i could feel the beads of sweat taking shape. starting at the temples and rolling gently down the sides of my flushed cheeks. the usually pin-straight dorothy hamill bob looked more like a shaggy helmet, with a faint halo of frizz around the edges.
at eight years old, this was my first taste of southern-style heat. several hours in the baking georgia sun transformed my crisp white terry cloth romper into a dingy sweat mop, clinging to my skin like a piece of bologna on warm bread.
over the years, our family vacations covered most of the requisite tourist attractions: disney, D.C., new york…but this trip broke the mold. we were in atlanta visiting cousins who had moved down south.
our grand tour started with a stop at the peachtree hotel. “COOL!!” we shrieked as we giddily glided to the top floor of the tower. the next stop, however, wasn’t nearly as lofty. piled into a wood-paneled station wagon seventies-style, we were stuffed like sardines, no sign of seatbelts and non-existent AC. we rolled down the windows but there was no relief. the hot air rushed in and swirled around like a convection oven, ensuring even roasting on all sides.
three grueling hours later, we arrived at our destination: plains, georgia. a tiny podunk town that proudly boasts its status as the hometown of jimmy carter, his infamous brother billy, and their family peanut plantation. not exactly my idea of tweener paradise...and i could feel my head starting to throb.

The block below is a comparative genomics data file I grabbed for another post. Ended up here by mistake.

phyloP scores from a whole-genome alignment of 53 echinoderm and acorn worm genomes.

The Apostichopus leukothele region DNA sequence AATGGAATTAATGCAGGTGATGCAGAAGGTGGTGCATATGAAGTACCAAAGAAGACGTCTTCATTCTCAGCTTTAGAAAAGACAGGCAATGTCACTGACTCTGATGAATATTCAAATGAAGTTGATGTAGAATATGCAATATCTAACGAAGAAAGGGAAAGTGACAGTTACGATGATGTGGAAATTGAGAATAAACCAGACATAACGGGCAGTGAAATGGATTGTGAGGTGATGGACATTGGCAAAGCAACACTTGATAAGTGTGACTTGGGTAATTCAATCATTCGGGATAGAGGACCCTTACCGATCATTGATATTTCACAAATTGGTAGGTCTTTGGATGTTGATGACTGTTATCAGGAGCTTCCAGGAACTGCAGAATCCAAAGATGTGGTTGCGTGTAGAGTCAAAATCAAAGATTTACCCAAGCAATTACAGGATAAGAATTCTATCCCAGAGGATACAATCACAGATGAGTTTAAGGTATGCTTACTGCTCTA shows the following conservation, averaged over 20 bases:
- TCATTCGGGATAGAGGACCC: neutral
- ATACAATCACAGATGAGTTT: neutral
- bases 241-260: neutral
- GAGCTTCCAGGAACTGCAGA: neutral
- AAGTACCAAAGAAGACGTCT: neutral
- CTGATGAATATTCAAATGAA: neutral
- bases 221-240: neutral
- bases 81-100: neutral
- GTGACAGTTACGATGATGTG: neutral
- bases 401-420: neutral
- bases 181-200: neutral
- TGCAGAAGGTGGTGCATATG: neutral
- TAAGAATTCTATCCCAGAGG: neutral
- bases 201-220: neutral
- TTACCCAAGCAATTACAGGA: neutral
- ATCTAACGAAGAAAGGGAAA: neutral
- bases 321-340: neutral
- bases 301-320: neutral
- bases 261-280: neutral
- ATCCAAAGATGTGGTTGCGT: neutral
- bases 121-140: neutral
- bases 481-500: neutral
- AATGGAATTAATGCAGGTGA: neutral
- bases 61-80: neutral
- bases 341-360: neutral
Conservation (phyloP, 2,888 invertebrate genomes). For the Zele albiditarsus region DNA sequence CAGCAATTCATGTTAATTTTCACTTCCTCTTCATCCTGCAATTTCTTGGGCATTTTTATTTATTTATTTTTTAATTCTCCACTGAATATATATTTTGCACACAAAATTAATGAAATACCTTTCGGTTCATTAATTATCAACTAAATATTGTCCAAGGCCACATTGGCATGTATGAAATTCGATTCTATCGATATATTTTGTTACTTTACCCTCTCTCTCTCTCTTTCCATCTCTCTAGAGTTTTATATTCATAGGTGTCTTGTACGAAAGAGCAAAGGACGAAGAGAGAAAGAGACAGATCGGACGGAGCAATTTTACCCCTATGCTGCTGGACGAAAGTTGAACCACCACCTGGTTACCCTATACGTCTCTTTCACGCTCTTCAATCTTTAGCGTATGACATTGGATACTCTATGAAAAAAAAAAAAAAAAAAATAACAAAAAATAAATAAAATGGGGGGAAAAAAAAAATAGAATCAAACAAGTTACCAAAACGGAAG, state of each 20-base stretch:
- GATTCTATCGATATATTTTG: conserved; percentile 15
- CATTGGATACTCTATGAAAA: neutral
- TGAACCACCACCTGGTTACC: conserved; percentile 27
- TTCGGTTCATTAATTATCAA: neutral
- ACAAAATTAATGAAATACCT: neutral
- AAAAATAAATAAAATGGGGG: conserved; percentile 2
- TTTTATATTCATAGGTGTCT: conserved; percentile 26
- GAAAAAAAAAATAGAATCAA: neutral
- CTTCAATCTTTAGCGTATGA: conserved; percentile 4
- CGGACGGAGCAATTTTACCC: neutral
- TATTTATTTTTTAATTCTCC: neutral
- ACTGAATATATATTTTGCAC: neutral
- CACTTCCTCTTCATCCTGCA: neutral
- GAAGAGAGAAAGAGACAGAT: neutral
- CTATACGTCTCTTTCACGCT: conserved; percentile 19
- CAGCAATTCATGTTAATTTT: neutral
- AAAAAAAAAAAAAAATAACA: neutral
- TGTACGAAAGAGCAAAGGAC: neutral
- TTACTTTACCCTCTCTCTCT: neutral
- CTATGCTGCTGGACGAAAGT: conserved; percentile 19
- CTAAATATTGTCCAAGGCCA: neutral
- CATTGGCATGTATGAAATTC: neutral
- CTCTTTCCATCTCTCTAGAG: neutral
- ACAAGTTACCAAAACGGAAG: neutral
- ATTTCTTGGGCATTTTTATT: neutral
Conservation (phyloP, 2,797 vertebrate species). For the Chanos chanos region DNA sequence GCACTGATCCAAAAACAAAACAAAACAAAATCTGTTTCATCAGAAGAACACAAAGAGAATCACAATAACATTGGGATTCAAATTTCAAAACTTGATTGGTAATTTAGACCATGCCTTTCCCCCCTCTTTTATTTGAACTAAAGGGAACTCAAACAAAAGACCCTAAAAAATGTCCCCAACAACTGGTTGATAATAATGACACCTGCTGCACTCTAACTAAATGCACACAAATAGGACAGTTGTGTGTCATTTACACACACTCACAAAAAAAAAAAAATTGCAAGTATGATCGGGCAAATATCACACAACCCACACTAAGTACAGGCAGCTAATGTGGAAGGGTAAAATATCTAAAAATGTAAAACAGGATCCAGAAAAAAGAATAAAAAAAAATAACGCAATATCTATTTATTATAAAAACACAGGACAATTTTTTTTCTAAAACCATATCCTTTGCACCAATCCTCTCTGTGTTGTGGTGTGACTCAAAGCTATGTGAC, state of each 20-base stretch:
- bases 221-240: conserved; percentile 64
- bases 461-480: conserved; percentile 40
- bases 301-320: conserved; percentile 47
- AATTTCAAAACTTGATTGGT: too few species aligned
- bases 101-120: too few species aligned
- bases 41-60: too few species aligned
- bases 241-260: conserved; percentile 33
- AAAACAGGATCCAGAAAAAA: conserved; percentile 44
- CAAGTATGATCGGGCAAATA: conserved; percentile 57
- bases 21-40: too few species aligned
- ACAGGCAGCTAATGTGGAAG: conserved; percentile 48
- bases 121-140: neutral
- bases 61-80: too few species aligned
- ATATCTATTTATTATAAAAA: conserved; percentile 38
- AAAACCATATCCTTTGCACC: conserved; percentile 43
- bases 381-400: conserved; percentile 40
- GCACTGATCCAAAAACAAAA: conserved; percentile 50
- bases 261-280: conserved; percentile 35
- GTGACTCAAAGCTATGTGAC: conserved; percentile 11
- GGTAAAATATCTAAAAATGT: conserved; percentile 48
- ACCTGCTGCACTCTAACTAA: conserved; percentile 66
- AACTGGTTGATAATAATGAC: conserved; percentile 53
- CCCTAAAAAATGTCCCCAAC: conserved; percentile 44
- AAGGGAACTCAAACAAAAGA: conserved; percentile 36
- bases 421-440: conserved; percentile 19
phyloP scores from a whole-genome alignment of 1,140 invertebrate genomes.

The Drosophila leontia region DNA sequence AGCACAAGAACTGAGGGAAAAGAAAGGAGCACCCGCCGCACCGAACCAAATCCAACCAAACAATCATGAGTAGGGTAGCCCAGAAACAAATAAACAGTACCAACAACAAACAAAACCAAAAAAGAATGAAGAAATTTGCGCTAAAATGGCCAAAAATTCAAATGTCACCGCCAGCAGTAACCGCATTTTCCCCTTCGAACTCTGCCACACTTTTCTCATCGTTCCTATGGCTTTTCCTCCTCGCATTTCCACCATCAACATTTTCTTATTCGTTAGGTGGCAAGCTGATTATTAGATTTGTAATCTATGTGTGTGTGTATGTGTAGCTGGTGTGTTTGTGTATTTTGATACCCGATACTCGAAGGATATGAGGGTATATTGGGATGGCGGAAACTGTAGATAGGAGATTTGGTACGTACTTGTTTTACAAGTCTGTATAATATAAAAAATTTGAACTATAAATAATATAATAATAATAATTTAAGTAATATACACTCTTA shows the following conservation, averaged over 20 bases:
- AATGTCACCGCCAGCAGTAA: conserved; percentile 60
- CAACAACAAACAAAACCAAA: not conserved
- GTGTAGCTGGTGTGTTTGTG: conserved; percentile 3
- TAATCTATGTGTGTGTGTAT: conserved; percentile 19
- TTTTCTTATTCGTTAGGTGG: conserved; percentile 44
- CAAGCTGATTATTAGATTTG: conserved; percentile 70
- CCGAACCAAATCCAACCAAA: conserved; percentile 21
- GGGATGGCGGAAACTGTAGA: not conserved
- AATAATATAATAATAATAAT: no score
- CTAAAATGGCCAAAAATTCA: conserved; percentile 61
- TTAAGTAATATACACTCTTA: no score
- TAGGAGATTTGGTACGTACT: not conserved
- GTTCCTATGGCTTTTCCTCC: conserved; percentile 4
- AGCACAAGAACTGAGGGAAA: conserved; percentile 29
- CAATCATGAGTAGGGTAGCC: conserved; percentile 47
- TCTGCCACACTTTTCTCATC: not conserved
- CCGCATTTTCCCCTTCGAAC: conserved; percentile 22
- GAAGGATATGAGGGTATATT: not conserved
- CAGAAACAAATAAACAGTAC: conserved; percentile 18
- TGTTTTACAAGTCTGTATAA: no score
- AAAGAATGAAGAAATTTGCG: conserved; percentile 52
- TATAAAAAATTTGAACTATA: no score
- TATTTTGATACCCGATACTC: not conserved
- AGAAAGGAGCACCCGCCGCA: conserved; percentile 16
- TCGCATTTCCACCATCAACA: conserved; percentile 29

we spent what felt like an eternity browsing kitschy peanut paraphernalia lining the gift shop shelves. finally, my dad, who was inexplicably tickled by the idea of “billy beer,” grabbed a 6-pack and we headed toward the car.
head hurting, sweat dripping, car dreading, i was not looking forward to enduring another three-hour haul back to atlanta. i looked at my mom, who was smashed next to me in the middle row.
“mom, i’m so hot. i really don’t feel well.”
she had a peanut brochure in her hand and was waving it back and forth like a fan to cool off, but when i spoke to her, she stopped. and looked back at me.
she grew up in the school of tough love. she lost her mom early in life and showed love by being strong, working hard, pushing through…but certainly not emoting. i fully expected her to hand me a napkin to mop up the sweat and leave it at that.
but she didn’t. instead she moved her big purse off to the side and pulled me closer. she didn’t say a word. but she laid my head in her lap and stroked my hair gently the entire way home, stopping only occasionally to fan me with the flyer.
i vividly remember feeling shocked…then serene…then utterly safe.
it was a moment—in the midst of peaches and peanuts, sweltering heat and strange circumstances—that i will never forget. despite the millions of memories i have of my mom, this is one that still stands out. the day i knew that i was loved. and safe. and that she would always be there.
there are moments in life that define the totality of an experience or paint the complete picture of a relationship between two people. when all the trivial things fall away, the peaks and valleys level off, and all that is left is what’s true.
the things you remember may not always be the obvious ones. as i look back, sometimes it’s the little things—felt most deeply—that linger longest.